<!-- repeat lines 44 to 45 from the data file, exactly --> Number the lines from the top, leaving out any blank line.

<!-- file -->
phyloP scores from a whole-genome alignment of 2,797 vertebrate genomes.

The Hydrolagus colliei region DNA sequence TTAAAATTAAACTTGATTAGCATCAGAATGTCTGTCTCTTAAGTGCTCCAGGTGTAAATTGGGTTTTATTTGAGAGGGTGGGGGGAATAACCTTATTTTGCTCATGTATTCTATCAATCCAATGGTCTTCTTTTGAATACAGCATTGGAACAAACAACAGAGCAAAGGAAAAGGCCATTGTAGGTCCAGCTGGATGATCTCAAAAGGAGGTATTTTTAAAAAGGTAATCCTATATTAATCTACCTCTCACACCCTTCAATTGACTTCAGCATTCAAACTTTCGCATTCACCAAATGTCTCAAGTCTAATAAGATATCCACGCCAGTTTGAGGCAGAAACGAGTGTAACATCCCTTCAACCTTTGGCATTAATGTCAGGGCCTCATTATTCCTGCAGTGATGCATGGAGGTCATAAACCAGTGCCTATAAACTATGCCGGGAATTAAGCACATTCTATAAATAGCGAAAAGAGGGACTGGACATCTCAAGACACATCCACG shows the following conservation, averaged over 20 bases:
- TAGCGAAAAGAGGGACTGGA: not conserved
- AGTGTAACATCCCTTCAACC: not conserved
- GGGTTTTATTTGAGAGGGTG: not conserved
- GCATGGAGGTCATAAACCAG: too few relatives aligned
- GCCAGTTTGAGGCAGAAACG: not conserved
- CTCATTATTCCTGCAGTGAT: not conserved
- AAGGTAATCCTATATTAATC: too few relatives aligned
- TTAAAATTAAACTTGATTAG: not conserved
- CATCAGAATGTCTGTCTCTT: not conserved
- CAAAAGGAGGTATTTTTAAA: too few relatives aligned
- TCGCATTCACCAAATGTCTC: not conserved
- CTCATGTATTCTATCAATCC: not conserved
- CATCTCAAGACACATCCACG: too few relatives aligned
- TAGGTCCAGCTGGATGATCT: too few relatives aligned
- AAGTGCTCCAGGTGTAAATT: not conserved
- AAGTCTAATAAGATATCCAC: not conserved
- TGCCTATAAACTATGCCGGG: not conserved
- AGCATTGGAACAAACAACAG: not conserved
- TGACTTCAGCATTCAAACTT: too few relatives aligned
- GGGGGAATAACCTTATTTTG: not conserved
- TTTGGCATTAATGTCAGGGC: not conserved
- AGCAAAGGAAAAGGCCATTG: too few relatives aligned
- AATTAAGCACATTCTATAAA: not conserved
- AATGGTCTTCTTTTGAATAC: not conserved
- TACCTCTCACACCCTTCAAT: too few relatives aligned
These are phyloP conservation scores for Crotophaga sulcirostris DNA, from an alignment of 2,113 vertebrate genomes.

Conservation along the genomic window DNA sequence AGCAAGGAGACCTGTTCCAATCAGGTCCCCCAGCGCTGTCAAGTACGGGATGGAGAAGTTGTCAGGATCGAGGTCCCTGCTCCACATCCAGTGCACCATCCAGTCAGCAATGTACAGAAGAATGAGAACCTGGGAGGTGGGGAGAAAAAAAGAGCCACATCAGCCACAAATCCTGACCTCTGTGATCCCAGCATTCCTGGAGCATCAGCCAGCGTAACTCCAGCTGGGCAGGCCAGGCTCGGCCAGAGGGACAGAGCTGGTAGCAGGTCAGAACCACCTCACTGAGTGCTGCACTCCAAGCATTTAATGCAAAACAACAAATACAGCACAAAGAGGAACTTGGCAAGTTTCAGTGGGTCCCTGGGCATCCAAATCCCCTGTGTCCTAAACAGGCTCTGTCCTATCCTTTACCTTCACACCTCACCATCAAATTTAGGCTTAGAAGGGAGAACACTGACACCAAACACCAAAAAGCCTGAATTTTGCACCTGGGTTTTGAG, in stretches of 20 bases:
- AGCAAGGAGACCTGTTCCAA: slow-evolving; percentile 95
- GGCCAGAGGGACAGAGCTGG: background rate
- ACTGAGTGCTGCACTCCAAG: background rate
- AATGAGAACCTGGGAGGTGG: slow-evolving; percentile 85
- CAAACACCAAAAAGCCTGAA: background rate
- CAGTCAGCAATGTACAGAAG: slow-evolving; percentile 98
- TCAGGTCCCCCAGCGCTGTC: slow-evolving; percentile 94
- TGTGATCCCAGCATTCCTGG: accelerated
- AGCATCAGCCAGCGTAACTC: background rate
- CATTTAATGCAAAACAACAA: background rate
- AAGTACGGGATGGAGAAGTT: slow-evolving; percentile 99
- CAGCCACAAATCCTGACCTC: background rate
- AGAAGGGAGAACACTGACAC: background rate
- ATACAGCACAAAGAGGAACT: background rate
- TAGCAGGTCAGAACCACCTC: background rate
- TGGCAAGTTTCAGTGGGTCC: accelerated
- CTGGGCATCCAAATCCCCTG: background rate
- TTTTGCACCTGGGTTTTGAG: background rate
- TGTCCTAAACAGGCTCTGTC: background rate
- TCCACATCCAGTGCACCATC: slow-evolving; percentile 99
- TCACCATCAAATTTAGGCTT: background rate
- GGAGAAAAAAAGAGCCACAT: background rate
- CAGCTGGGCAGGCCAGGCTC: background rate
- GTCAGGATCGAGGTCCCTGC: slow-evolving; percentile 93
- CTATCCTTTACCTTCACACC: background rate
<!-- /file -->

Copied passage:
- TAGCAGGTCAGAACCACCTC: background rate
- TGGCAAGTTTCAGTGGGTCC: accelerated